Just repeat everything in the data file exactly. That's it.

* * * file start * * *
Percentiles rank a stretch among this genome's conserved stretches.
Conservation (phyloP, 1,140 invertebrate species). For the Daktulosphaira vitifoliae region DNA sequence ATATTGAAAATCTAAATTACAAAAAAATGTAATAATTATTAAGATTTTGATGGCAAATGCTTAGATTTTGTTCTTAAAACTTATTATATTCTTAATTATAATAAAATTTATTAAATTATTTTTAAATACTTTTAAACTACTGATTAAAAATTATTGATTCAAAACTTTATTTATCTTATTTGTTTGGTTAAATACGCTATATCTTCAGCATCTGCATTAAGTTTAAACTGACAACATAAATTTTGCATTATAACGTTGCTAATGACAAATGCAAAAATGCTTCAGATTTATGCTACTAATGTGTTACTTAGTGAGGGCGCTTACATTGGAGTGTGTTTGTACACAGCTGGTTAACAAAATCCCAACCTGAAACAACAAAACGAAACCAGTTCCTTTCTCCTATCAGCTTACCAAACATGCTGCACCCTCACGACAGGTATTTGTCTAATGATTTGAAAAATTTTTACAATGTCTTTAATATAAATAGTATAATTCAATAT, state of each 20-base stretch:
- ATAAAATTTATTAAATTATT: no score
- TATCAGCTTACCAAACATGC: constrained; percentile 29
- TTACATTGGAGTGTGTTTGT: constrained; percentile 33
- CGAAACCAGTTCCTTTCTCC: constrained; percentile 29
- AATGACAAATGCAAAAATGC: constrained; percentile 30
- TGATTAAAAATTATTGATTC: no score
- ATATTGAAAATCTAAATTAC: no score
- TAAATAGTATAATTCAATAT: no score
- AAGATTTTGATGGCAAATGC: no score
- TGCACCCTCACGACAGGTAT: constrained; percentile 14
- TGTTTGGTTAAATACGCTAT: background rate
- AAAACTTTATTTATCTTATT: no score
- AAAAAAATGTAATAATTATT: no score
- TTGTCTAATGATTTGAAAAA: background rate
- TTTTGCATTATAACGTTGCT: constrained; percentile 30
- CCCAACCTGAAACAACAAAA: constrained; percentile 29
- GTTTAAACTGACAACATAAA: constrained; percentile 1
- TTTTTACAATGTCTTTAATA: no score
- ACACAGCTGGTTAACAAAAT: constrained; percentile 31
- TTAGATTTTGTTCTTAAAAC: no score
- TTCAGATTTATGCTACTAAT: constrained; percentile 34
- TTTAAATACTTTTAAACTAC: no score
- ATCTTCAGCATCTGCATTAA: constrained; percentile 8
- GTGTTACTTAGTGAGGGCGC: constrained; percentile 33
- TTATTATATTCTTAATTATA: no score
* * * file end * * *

Percentiles rank a stretch among this genome's conserved stretches.
Conservation (phyloP, 1,140 invertebrate species). For the Daktulosphaira vitifoliae region DNA sequence ATATTGAAAATCTAAATTACAAAAAAATGTAATAATTATTAAGATTTTGATGGCAAATGCTTAGATTTTGTTCTTAAAACTTATTATATTCTTAATTATAATAAAATTTATTAAATTATTTTTAAATACTTTTAAACTACTGATTAAAAATTATTGATTCAAAACTTTATTTATCTTATTTGTTTGGTTAAATACGCTATATCTTCAGCATCTGCATTAAGTTTAAACTGACAACATAAATTTTGCATTATAACGTTGCTAATGACAAATGCAAAAATGCTTCAGATTTATGCTACTAATGTGTTACTTAGTGAGGGCGCTTACATTGGAGTGTGTTTGTACACAGCTGGTTAACAAAATCCCAACCTGAAACAACAAAACGAAACCAGTTCCTTTCTCCTATCAGCTTACCAAACATGCTGCACCCTCACGACAGGTATTTGTCTAATGATTTGAAAAATTTTTACAATGTCTTTAATATAAATAGTATAATTCAATAT, state of each 20-base stretch:
- ATAAAATTTATTAAATTATT: no score
- TATCAGCTTACCAAACATGC: constrained; percentile 29
- TTACATTGGAGTGTGTTTGT: constrained; percentile 33
- CGAAACCAGTTCCTTTCTCC: constrained; percentile 29
- AATGACAAATGCAAAAATGC: constrained; percentile 30
- TGATTAAAAATTATTGATTC: no score
- ATATTGAAAATCTAAATTAC: no score
- TAAATAGTATAATTCAATAT: no score
- AAGATTTTGATGGCAAATGC: no score
- TGCACCCTCACGACAGGTAT: constrained; percentile 14
- TGTTTGGTTAAATACGCTAT: background rate
- AAAACTTTATTTATCTTATT: no score
- AAAAAAATGTAATAATTATT: no score
- TTGTCTAATGATTTGAAAAA: background rate
- TTTTGCATTATAACGTTGCT: constrained; percentile 30
- CCCAACCTGAAACAACAAAA: constrained; percentile 29
- GTTTAAACTGACAACATAAA: constrained; percentile 1
- TTTTTACAATGTCTTTAATA: no score
- ACACAGCTGGTTAACAAAAT: constrained; percentile 31
- TTAGATTTTGTTCTTAAAAC: no score
- TTCAGATTTATGCTACTAAT: constrained; percentile 34
- TTTAAATACTTTTAAACTAC: no score
- ATCTTCAGCATCTGCATTAA: constrained; percentile 8
- GTGTTACTTAGTGAGGGCGC: constrained; percentile 33
- TTATTATATTCTTAATTATA: no score